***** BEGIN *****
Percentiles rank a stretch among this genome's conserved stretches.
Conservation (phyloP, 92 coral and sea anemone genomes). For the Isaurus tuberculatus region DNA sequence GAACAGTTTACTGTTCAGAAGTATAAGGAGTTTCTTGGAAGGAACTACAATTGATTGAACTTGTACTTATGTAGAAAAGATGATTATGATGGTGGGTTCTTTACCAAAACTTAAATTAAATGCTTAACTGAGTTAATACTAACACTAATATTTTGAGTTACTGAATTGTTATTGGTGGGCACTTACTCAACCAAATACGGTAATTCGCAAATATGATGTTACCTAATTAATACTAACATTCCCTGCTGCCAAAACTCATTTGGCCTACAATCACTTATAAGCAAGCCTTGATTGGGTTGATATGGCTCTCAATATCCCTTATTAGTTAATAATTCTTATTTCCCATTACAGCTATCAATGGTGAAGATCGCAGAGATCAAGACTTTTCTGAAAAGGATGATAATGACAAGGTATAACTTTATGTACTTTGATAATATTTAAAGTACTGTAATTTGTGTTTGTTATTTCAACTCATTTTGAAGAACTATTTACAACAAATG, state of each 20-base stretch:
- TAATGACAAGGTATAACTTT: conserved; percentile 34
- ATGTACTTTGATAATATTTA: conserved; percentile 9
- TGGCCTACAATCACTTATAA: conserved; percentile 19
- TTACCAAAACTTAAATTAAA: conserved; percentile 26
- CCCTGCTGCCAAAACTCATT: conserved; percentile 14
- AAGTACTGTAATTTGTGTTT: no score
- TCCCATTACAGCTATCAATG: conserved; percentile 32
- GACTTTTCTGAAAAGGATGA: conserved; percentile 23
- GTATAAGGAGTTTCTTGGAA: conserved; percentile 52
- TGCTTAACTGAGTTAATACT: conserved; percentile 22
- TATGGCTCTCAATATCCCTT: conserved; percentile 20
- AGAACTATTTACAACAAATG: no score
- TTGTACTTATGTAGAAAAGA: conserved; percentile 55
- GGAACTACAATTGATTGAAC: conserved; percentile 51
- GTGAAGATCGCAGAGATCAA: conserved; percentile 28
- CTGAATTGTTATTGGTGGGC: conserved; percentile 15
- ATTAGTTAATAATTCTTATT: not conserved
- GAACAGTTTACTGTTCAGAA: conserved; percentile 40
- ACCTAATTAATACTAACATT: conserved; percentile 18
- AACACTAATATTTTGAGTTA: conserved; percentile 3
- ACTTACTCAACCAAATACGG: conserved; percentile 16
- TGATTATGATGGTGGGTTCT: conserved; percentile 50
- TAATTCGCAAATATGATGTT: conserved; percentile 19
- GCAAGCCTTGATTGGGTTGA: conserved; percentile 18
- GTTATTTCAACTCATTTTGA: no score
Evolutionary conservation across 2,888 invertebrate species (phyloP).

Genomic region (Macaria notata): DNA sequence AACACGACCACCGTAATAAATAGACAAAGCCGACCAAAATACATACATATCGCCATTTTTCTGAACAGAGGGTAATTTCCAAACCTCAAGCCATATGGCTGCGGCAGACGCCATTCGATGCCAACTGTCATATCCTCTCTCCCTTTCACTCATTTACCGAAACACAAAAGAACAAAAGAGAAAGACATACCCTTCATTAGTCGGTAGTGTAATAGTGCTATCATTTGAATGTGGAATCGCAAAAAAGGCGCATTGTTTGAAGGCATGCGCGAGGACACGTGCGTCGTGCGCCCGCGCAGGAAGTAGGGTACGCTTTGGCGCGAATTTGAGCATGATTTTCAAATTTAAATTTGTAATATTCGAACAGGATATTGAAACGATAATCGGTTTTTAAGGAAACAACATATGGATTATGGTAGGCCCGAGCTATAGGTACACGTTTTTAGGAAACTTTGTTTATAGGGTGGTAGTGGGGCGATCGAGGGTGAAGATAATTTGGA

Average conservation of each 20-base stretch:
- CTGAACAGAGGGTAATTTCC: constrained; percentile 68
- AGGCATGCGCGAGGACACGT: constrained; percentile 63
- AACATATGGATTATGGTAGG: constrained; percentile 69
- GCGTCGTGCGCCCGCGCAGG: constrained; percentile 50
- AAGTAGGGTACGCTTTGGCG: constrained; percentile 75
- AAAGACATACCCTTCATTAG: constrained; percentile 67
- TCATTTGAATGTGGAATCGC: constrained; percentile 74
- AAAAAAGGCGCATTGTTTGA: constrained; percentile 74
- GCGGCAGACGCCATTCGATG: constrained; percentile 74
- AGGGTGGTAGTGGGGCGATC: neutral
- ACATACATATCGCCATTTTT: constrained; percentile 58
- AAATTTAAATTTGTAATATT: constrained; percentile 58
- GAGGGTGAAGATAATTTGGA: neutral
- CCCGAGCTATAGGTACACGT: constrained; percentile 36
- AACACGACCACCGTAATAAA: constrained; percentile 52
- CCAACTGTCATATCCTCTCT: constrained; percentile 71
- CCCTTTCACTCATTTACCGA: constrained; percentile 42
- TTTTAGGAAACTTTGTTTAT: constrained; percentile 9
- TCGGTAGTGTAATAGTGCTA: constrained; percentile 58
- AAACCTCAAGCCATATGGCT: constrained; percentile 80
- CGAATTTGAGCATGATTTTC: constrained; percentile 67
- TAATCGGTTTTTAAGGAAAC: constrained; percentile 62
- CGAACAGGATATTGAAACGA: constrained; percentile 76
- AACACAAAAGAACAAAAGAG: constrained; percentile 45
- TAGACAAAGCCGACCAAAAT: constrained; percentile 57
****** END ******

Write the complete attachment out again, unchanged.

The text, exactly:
Percentiles rank a stretch among this genome's conserved stretches.
Conservation (phyloP, 92 coral and sea anemone genomes). For the Isaurus tuberculatus region DNA sequence GAACAGTTTACTGTTCAGAAGTATAAGGAGTTTCTTGGAAGGAACTACAATTGATTGAACTTGTACTTATGTAGAAAAGATGATTATGATGGTGGGTTCTTTACCAAAACTTAAATTAAATGCTTAACTGAGTTAATACTAACACTAATATTTTGAGTTACTGAATTGTTATTGGTGGGCACTTACTCAACCAAATACGGTAATTCGCAAATATGATGTTACCTAATTAATACTAACATTCCCTGCTGCCAAAACTCATTTGGCCTACAATCACTTATAAGCAAGCCTTGATTGGGTTGATATGGCTCTCAATATCCCTTATTAGTTAATAATTCTTATTTCCCATTACAGCTATCAATGGTGAAGATCGCAGAGATCAAGACTTTTCTGAAAAGGATGATAATGACAAGGTATAACTTTATGTACTTTGATAATATTTAAAGTACTGTAATTTGTGTTTGTTATTTCAACTCATTTTGAAGAACTATTTACAACAAATG, state of each 20-base stretch:
- TAATGACAAGGTATAACTTT: conserved; percentile 34
- ATGTACTTTGATAATATTTA: conserved; percentile 9
- TGGCCTACAATCACTTATAA: conserved; percentile 19
- TTACCAAAACTTAAATTAAA: conserved; percentile 26
- CCCTGCTGCCAAAACTCATT: conserved; percentile 14
- AAGTACTGTAATTTGTGTTT: no score
- TCCCATTACAGCTATCAATG: conserved; percentile 32
- GACTTTTCTGAAAAGGATGA: conserved; percentile 23
- GTATAAGGAGTTTCTTGGAA: conserved; percentile 52
- TGCTTAACTGAGTTAATACT: conserved; percentile 22
- TATGGCTCTCAATATCCCTT: conserved; percentile 20
- AGAACTATTTACAACAAATG: no score
- TTGTACTTATGTAGAAAAGA: conserved; percentile 55
- GGAACTACAATTGATTGAAC: conserved; percentile 51
- GTGAAGATCGCAGAGATCAA: conserved; percentile 28
- CTGAATTGTTATTGGTGGGC: conserved; percentile 15
- ATTAGTTAATAATTCTTATT: not conserved
- GAACAGTTTACTGTTCAGAA: conserved; percentile 40
- ACCTAATTAATACTAACATT: conserved; percentile 18
- AACACTAATATTTTGAGTTA: conserved; percentile 3
- ACTTACTCAACCAAATACGG: conserved; percentile 16
- TGATTATGATGGTGGGTTCT: conserved; percentile 50
- TAATTCGCAAATATGATGTT: conserved; percentile 19
- GCAAGCCTTGATTGGGTTGA: conserved; percentile 18
- GTTATTTCAACTCATTTTGA: no score
Evolutionary conservation across 2,888 invertebrate species (phyloP).

Genomic region (Macaria notata): DNA sequence AACACGACCACCGTAATAAATAGACAAAGCCGACCAAAATACATACATATCGCCATTTTTCTGAACAGAGGGTAATTTCCAAACCTCAAGCCATATGGCTGCGGCAGACGCCATTCGATGCCAACTGTCATATCCTCTCTCCCTTTCACTCATTTACCGAAACACAAAAGAACAAAAGAGAAAGACATACCCTTCATTAGTCGGTAGTGTAATAGTGCTATCATTTGAATGTGGAATCGCAAAAAAGGCGCATTGTTTGAAGGCATGCGCGAGGACACGTGCGTCGTGCGCCCGCGCAGGAAGTAGGGTACGCTTTGGCGCGAATTTGAGCATGATTTTCAAATTTAAATTTGTAATATTCGAACAGGATATTGAAACGATAATCGGTTTTTAAGGAAACAACATATGGATTATGGTAGGCCCGAGCTATAGGTACACGTTTTTAGGAAACTTTGTTTATAGGGTGGTAGTGGGGCGATCGAGGGTGAAGATAATTTGGA

Average conservation of each 20-base stretch:
- CTGAACAGAGGGTAATTTCC: constrained; percentile 68
- AGGCATGCGCGAGGACACGT: constrained; percentile 63
- AACATATGGATTATGGTAGG: constrained; percentile 69
- GCGTCGTGCGCCCGCGCAGG: constrained; percentile 50
- AAGTAGGGTACGCTTTGGCG: constrained; percentile 75
- AAAGACATACCCTTCATTAG: constrained; percentile 67
- TCATTTGAATGTGGAATCGC: constrained; percentile 74
- AAAAAAGGCGCATTGTTTGA: constrained; percentile 74
- GCGGCAGACGCCATTCGATG: constrained; percentile 74
- AGGGTGGTAGTGGGGCGATC: neutral
- ACATACATATCGCCATTTTT: constrained; percentile 58
- AAATTTAAATTTGTAATATT: constrained; percentile 58
- GAGGGTGAAGATAATTTGGA: neutral
- CCCGAGCTATAGGTACACGT: constrained; percentile 36
- AACACGACCACCGTAATAAA: constrained; percentile 52
- CCAACTGTCATATCCTCTCT: constrained; percentile 71
- CCCTTTCACTCATTTACCGA: constrained; percentile 42
- TTTTAGGAAACTTTGTTTAT: constrained; percentile 9
- TCGGTAGTGTAATAGTGCTA: constrained; percentile 58
- AAACCTCAAGCCATATGGCT: constrained; percentile 80
- CGAATTTGAGCATGATTTTC: constrained; percentile 67
- TAATCGGTTTTTAAGGAAAC: constrained; percentile 62
- CGAACAGGATATTGAAACGA: constrained; percentile 76
- AACACAAAAGAACAAAAGAG: constrained; percentile 45
- TAGACAAAGCCGACCAAAAT: constrained; percentile 57